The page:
Elusive selenium

| Post published on January 7, 2021
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Brazil nuts

Selenium is a mineral that is absolutely crucial to our health but we need only microscopic amounts of it.

It is a vital component of many of the body’s enzymes and proteins called selenoproteins, which help to make DNA and protect against cell damage and infections. Selenoproteins are also needed for reproduction and thyroid hormones. The thyroid gland stores more selenium than the rest of the body, followed by muscles and reproductive organs. The Royal Society of Chemistry says that while our bodies contain only around 14 milligrams of selenium, every single cell in the body contains more than a million selenium atoms.

Fun fact: Selenium is used as a glass dye, in fireworks to produce red smoke and as an antifungal agent in dandruff shampoos.

The thyroid

In your thyroid gland, selenium and iodine work in a finely-tuned balance. Iodine is a component of thyroid hormone and selenium helps to convert it into its active form. That’s why both minerals are needed by the thyroid in adequate amounts. Too little or too much of one can throw your thyroid off balance.

Antioxidant

Selenium is a powerful antioxidant which disables free radicals, those everyday waste products that have the potential to damage our cells. This process lowers the oxidative stress in our body and supports the immune system.
It’s been reported that people with higher selenium levels may be less likely to suffer from certain cancers. However, too much selenium can be toxic so there’s a fine line between the two. Having a healthy diet that provides sufficient selenium is the best bet – much safer than taking selenium supplements!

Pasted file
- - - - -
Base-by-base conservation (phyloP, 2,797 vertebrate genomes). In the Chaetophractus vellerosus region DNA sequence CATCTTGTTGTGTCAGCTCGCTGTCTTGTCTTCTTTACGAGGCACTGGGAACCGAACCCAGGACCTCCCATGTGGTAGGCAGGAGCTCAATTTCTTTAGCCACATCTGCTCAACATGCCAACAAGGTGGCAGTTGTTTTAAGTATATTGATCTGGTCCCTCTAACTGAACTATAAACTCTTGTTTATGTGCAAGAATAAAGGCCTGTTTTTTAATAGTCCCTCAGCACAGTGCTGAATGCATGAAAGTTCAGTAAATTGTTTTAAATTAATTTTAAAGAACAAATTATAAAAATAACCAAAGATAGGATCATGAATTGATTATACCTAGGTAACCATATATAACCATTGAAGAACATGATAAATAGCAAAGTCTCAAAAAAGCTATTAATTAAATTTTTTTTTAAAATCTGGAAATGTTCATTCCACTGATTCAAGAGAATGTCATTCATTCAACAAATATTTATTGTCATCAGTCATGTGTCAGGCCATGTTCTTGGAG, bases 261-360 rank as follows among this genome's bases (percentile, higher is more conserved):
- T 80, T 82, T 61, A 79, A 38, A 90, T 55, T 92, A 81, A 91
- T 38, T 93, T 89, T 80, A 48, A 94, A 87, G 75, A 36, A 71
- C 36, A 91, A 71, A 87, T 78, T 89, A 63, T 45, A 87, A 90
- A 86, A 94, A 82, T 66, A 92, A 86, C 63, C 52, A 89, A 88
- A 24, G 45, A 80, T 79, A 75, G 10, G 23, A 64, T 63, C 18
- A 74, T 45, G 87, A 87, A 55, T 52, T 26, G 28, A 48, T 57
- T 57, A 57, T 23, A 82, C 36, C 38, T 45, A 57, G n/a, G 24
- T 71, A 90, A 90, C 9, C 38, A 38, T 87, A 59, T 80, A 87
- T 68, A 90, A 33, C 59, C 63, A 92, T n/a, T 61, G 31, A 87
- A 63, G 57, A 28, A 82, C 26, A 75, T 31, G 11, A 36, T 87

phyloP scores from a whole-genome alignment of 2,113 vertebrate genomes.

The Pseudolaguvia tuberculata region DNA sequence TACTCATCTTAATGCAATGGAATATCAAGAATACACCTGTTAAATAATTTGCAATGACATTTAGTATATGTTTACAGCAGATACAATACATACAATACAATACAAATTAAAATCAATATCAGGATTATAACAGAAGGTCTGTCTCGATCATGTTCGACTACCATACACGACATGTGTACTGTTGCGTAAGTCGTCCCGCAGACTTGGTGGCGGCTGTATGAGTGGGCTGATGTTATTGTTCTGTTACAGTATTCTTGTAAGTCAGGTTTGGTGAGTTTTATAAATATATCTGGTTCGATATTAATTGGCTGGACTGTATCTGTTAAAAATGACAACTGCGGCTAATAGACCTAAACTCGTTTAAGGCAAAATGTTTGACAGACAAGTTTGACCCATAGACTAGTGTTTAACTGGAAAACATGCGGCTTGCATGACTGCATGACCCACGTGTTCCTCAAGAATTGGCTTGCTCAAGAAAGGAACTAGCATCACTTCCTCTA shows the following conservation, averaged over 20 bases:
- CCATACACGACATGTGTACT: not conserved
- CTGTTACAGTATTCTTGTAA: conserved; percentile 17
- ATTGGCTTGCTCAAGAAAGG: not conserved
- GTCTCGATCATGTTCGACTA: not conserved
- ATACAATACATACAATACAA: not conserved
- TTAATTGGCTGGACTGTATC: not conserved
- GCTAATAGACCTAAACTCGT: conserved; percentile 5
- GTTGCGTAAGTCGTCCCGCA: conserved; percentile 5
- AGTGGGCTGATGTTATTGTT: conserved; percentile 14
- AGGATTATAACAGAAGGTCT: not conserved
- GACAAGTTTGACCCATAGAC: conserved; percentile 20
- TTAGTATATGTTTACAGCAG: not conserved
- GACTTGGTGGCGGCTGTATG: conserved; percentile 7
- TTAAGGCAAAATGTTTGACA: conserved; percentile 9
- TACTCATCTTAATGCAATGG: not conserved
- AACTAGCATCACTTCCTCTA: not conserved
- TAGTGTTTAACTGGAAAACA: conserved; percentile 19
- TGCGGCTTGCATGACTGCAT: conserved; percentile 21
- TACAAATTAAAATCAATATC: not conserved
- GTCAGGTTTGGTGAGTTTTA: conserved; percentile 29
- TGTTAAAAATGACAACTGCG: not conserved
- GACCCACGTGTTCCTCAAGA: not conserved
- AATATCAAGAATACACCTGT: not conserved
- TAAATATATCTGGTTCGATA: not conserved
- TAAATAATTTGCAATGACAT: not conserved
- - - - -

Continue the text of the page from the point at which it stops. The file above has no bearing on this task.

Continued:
Reproduction

Selenium is absolutely essential for both female and male reproductive systems as it is involved in the normal development of the reproductive organs, sperm and eggs – and the foetus. Ovaries and testes actively take up and store selenium which is then incorporated into their enzymes.

Selenium is sometimes recommended as a supplement to support male fertility but it’s important not to take doses that are too high (over 100 micrograms). The same applies to women – adequate intake is important but too much would be counterproductive.

What if we don’t get enough?

Selenium deficiency can increase the risk of infection and disease and is linked to a number of neurodegenerative diseases, such as Alzheimer’s and Parkinson’s disease, mood changes and even cardiovascular disease and cancer. Deficiency can also lead to reproductive problems, including male and female infertility, miscarriage, preeclampsia, impaired foetal growth, premature labour, gestational diabetes and obstetric cholestasis (a liver disorder that can occur in pregnancy).

Don’t panic! Even if you’ve never heard of selenium before, it doesn’t mean you’re deficient. Simply make sure you include the below foods in your diet.

Where do we find it?

Selenium is naturally found in the soil but levels vary – hence the selenium content of plant foods varies accordingly.